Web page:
Kallat’s, Petromorphine, a succinct work arranges the deranged life of traffic into an orange globe that addresses the maddening world of the dense crossroads of our daily realities, whilst the work of Valsan Koorma Kolleri and Zarina Hashmi, remain as counterpoints to the busy spaces created by the other artists. Their silence, constructed from the grid, allows for a more intimate look at notions of space and memory. Everything is suspended including time. Loss becomes precariously permanent. Hashmi’s, Weaving Memory, a monochromatic work on paper, is an accumulation of labour, allowing for the wandering mind to think about multi-temporality in a non-linear frame. It has been described as a tapestry of interrupted thoughts. Similarly, Kolleri, in a work entitled, Jagran Swapnam Sushupti, creates a nuanced construction of hand woven copper wire, which resembles the organic chaos of a bird’s nest and creates a cubic form of shadows and silhouettes.

A number of the artists in the exhibition have exhibited widely in India and abroad and most of the artists live and work in Mumbai, Baroda and Greater Delhi.

These works have been curated as part of a series of exhibition at BodhiBerlin which will highlight the emerging discourses from the generation known as contemporary Indian artists, in relationship to the last generation whose work came to be known as the modern India artist group.

This first exhibition sets a precedent for such future curated explorations for BodhiBerlin which will be developed through research and a curatorial frame provided by its new artistic director, Shaheen Merali, formerly the Head of Exhibitions, Film and New Media at the House of World Cultures in Berlin. As the artistic director for Bodhi Arts, Shaheen Merali will work with all the galleries that Bodhi inhabits as well as with the museum exhibitions that are now increasing both in volume and in intensity about, around and within the International frame. He brings with him a vast knowledge of Internationalism, having curated Dreams and Trauma (2005), a film festival and moving image installation/exhibition by twelve artists of Palestinian and Israeli origin; the seminal exhibition The Black Atlantic, with new commissions by Isaac Julien, Keith Piper and Lisl Ponger/Tim Sharp; and New York States of Mind (2007), an exhibition and film programme delineating and contextualizing artistic mediations in New York. His final exhibition at the HKW was the ground breaking Re-Imagining Asia (co-curated with Wu Hung).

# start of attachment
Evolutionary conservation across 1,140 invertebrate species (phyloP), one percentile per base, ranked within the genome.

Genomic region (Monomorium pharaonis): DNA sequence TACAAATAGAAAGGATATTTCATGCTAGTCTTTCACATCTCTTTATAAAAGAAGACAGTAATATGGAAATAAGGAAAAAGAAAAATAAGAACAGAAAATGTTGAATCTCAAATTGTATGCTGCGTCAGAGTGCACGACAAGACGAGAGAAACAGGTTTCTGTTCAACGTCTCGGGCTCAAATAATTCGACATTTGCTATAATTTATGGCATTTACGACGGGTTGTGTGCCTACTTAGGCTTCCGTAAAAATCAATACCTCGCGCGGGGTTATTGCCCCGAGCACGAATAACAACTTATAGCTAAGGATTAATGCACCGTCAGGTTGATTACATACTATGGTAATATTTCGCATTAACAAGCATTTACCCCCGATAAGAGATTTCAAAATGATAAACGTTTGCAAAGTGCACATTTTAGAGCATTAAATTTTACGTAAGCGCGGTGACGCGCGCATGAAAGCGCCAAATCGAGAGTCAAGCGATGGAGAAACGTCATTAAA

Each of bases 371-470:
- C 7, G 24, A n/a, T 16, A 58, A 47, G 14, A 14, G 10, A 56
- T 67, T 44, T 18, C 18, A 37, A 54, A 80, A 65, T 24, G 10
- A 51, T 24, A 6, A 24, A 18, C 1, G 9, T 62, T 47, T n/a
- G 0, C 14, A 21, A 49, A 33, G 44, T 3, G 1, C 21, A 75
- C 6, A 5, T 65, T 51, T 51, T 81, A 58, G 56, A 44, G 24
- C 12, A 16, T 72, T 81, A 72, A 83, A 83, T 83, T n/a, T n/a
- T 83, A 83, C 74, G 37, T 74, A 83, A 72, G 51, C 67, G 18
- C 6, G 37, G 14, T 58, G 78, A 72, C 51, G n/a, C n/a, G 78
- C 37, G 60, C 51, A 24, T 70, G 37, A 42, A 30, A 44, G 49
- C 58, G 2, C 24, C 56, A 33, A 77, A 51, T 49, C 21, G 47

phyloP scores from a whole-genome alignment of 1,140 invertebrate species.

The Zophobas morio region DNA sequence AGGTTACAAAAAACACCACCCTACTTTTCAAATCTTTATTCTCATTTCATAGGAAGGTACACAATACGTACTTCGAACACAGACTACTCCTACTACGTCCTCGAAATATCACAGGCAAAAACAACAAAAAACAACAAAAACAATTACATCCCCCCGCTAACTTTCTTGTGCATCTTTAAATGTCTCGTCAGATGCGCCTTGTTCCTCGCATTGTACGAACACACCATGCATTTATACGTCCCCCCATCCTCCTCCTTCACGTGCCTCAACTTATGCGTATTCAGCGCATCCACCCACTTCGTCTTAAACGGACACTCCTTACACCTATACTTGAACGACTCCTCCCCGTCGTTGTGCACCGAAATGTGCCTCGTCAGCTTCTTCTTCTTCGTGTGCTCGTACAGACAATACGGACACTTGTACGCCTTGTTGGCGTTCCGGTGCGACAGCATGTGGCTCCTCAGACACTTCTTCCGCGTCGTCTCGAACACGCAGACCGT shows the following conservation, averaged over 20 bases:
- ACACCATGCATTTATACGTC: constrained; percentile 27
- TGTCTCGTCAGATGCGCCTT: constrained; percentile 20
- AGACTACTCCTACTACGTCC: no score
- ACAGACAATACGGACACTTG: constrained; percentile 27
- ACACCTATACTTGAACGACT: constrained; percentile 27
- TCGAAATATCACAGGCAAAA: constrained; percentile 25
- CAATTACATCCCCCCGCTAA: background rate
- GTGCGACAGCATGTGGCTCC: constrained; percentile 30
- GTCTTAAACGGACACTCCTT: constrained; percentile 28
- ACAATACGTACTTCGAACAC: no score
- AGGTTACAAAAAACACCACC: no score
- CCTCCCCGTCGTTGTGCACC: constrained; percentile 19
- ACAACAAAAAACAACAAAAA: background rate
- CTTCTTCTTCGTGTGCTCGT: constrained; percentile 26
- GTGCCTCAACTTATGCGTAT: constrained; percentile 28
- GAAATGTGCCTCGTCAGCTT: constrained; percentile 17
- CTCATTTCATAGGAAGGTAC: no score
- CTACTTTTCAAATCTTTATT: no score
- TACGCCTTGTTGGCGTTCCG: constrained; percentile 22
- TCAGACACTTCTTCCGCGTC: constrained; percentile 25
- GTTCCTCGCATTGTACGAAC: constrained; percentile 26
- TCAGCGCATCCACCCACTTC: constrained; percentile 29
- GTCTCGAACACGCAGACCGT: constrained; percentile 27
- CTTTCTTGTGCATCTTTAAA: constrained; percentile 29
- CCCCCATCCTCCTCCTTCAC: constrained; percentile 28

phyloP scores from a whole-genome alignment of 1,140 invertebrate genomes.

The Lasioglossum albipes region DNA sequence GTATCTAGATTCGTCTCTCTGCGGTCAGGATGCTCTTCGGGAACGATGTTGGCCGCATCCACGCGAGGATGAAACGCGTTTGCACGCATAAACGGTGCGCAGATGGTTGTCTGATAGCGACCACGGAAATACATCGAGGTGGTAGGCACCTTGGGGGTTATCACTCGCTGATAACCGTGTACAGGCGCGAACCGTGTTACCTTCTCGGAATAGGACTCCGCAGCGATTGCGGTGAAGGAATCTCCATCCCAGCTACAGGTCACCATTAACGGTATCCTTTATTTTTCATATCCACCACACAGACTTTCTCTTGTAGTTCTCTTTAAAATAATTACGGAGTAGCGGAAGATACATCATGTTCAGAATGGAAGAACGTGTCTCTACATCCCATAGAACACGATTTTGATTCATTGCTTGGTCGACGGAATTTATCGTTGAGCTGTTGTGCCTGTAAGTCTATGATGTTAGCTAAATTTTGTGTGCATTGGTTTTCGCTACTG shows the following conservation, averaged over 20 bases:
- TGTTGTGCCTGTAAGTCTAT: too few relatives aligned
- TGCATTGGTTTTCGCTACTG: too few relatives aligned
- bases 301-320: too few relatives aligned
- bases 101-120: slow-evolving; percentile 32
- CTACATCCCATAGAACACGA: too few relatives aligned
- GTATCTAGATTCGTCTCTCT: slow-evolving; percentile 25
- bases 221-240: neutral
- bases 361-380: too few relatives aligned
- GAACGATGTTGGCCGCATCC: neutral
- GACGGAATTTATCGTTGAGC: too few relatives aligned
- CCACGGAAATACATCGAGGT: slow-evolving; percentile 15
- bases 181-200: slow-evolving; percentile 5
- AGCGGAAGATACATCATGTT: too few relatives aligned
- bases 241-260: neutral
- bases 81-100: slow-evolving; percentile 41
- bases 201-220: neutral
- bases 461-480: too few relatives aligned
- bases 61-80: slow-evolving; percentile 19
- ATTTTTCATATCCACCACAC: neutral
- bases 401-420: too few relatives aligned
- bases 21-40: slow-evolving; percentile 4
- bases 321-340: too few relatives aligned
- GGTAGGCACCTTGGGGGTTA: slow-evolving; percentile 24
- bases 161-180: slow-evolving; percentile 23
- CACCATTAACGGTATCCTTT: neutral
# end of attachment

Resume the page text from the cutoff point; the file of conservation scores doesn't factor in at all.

Besides his curatorship at the HWC, he co-curated The First Chapter-Trace Root: Unfolding Asian Stories for the Sixth Gwangju Biennale, Korea and curated the International group exhibition All our Tomorrows: the Culture of Camouflage for the Kunstraum at the University of Lueneburg, both in 2006. His most recent publications as editor include Re-Imagining Asia (Saqi Books 2008), New York States of Mind: Art in the City (Saqi Books, 2007), Spaces and Shadows: Contemporary Art from Southeast Asia and About Beauty (an interdisciplinary project on contemporary and intercultural notions of Beauty), both in 2005. In 2004 he co-edited Far Near Distance, Contemporary Positions of Iranian Artists.

The exhibitions and the galleries from which Bodhi operates in its various locations in such esteemed environments as Berlin and the Cultural Centers of India and Asia will have a prolonged and profound affect on visitors from both the general public and from the worlds of fine art, academia and museums.

Shaheen Merali
Artistic Director

Halle am Wasser,
Invalidenstrasse 50-51,
10557 Berlin
+ 49 (0) 1717327123

Opening hours: Tuesday – Saturday 11 am – 6 pm

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April 24, 2008